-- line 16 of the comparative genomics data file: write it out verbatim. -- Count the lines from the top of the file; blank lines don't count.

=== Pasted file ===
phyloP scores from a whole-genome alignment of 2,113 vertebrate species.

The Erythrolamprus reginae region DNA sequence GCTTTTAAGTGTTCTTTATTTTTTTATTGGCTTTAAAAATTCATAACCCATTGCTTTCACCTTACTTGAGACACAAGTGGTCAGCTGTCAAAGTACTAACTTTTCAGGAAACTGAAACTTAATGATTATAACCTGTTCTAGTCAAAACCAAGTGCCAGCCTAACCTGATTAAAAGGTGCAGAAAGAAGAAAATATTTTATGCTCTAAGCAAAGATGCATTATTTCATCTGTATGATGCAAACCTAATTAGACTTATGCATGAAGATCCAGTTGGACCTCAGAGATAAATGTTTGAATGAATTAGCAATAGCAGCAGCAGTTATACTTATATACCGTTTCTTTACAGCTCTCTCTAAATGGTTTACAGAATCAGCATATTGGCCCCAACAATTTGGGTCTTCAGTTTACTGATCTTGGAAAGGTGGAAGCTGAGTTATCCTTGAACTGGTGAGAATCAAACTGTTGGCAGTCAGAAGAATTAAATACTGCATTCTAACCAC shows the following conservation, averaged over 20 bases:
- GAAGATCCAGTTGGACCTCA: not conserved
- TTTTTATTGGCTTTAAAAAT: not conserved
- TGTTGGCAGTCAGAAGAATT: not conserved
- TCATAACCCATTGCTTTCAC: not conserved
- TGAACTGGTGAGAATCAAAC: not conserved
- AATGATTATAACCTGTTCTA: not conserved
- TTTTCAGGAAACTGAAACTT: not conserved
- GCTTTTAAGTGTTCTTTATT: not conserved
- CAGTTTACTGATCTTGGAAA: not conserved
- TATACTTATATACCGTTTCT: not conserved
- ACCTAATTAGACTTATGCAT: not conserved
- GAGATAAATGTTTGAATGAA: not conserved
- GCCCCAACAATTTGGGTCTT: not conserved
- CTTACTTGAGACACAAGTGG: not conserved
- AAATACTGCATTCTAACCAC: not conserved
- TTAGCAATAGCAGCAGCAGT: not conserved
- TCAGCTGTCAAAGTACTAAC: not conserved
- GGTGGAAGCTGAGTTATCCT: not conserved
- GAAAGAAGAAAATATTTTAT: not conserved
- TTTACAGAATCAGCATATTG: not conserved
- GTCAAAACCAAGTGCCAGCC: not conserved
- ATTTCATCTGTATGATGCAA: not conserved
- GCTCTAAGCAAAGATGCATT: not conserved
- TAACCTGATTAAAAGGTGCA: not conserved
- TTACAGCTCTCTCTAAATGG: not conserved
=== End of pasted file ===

- CTTACTTGAGACACAAGTGG: not conserved